How do I use Clear Casting Resin?


Developed for the purpose of encapsulation or suspension of an object or objects in a desired thickness of transparent, glass like resin, this is generally applied in stages of no more than 15mm-20mm thick segments. Clear casting resin has been engineered so that each time the resin cures it leaves a tacky surface for the next layer to be applied. This tacky surface is only present on the surface exposed to the air; it remains sticky for around 5 - 7 days post cure.


When the encapsulation is complete a sheet of acrylic or ‘plexi-glass’, from 2mm in thickness can be laid on top of the final cast, this use of acrylic sheet has a dual purpose. It flattens the inherent ocean-like rippling surface of the cured resin, giving a flat and more professional finish, it also creates a barrier between the resins inherently tacky surface and its user with a more durable, tack-free surface.

Remember clear casting resin is polyester and all polyester resins need a MEKP catalyst, or equivalent, at a ratio of 0.75g to 4 grams for every 100 grams of resin, depending on the size and volume of the casting. Always check with your technician which percentage is best for you.


For example, when casting a large object enclosed in a split mould we will only use the minimum amount of catalyst required for curing (0.5 - 0.75 %) this way, as the resin shrinks, as all polyesters do at a rate of around 2%, it will minimise distortion and the usual rivulets of resin which may form on the surface of a casting. These rivulets form as a direct result of the resin shrinking too early or too quickly in mid-cure and it pulls away from the sides of the mould, much like the effect you see if you touch wet paint and it leaves behind a rippled surface as you pull your finger away.


Similar products such as clear polyurethane resins and crystal clear wax are also     

available on request.




 

Clear Casting Resin

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Health and Safety


When working with these resin’s we must always wear protective gloves and goggles, long  but not baggy, sleeves are advisable especially if you have sensitive skin.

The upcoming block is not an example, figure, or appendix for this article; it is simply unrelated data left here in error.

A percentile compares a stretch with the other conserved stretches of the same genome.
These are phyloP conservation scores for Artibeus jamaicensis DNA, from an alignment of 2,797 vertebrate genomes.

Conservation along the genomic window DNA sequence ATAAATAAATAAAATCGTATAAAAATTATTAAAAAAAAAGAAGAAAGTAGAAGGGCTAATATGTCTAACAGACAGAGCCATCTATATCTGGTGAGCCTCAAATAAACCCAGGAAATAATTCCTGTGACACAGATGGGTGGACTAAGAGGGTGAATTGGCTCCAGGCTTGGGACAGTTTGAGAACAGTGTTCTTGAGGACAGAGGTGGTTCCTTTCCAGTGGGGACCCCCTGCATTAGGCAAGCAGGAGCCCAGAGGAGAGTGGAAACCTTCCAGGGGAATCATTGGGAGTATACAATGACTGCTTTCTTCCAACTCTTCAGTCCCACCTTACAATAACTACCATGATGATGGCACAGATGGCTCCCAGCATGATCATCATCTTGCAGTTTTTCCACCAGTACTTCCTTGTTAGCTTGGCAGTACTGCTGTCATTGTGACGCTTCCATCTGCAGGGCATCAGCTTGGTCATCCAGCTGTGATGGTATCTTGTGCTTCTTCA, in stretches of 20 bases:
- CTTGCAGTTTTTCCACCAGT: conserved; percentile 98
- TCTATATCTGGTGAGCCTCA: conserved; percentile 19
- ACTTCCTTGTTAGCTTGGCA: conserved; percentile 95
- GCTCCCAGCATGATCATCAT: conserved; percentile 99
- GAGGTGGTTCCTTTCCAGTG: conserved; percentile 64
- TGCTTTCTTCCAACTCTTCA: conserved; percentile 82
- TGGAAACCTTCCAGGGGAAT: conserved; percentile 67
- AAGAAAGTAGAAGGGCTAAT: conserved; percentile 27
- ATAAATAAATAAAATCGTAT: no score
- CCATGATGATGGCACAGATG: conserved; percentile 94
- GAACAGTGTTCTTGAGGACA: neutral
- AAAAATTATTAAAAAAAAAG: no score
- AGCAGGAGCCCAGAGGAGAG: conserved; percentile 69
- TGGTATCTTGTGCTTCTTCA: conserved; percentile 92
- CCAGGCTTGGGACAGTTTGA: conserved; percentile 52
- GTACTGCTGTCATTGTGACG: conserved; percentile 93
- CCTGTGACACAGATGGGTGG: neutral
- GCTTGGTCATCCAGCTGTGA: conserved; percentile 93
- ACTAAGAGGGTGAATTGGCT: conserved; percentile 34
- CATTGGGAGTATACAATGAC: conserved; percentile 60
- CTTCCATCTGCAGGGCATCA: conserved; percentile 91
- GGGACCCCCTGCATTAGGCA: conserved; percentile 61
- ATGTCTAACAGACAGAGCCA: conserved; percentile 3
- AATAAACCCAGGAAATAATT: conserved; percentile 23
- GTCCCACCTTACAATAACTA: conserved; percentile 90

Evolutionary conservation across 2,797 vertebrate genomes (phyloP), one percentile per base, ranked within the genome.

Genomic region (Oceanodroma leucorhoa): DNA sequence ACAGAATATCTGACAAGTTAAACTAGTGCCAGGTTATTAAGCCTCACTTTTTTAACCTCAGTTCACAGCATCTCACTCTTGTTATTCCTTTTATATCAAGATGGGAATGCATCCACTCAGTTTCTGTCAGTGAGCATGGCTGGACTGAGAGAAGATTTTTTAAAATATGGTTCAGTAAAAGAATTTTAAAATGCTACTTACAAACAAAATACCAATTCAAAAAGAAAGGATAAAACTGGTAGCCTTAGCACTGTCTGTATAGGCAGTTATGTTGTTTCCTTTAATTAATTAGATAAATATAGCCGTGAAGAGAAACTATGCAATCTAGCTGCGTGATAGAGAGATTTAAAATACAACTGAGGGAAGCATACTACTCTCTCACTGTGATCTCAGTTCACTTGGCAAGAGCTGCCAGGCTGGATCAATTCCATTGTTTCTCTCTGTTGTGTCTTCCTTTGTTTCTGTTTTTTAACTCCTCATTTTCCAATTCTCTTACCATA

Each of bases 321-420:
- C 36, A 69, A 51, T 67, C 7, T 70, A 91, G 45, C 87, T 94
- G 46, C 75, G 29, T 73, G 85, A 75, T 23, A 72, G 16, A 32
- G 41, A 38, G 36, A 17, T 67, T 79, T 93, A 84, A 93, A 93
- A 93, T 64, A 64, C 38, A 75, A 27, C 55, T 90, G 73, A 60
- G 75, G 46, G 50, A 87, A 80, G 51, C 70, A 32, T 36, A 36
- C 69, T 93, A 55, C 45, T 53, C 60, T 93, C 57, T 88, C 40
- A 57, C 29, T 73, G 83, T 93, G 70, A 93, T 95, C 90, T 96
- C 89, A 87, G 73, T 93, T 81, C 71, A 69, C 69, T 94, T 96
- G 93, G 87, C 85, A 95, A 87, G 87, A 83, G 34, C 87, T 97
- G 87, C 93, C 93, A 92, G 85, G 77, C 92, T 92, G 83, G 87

The use of an adequately ventilated working area (like our workshop) is essential. If you are using any polyester for a prolonged period or using a particularly large amount, then the additional protection of a respirator, to protect yourself from the fumes is advised. The fumes can make you feel light headed and a little nauseous if you are over exposed to them.

   

   

Clear resin casting + with white pigment

   

Painting/layering with clear resin pigments

Clear resin, wicker and wood shavings

   

Gold/silver leaf and resin lighting

Encapsulation Tips


Best results are achieved by using a clear acrylic tray with a separate piece that fits inside the tray with room to spare, this will act as the top cover. Once you have finished your  resin encapsulation in the tray, mix enough resin to cover the surface in a thin 1mm layer. Using the top cover that fits inside the tray, lay one end onto the wet resin surface and slowly lower the other end. This will chase all the bubbles from under the top cover.


Once fully cured, after a day or so the sides of the tray may be cut off using a band-saw, and sanded flat using a disc sander. Encapsulations can also be cut into any shape or sliced up like a loaf of bread! All sanded surfaces can be finished and polished following the instructions below.


Remember: any material can be encapsulated (sealed in a resin block) so long as it is dry! So any food that is freeze dried or naturally dried, dried flowers, rice, pasta, even dried mud, gravel, sand, fabrics, silk screen prints, even layers of acrylic paint and marker pens will work. Organic materials that will rot (including animal produce) are not suitable for encapsulations.


The key point to remember here is that polyester resin hates water and anything that contains moisture.



Price is around £8.00 per kilo




Finishing / Polishing


To flatten off and polish the surface of cured resin to a glass like shine is a relatively simple process. Begin by rubbing your object down first with at least three grades of wet and dry sandpaper, starting with a 180 or 240 grit depending on your initial surface quality. Continue working through the grades in ascending order, such as 320, 400, 600, 800, etc. Deep scratch marks show up white and will not polish out, they must be sanded out by progressing through your grades of wet & dry paper. When the surface of your object looks like frosted glass with a satin texture it is ready for buffing!


You will need to ask me to demonstrate how to achieve the best finish for your product if you choose to use it.

 Shredded paper soaked in clear casting resin
         ‘Bubble wrap’ clear resin castings
    Encapsulated silk print
   Encapsulating metal wire
 Tinted lens-like lighting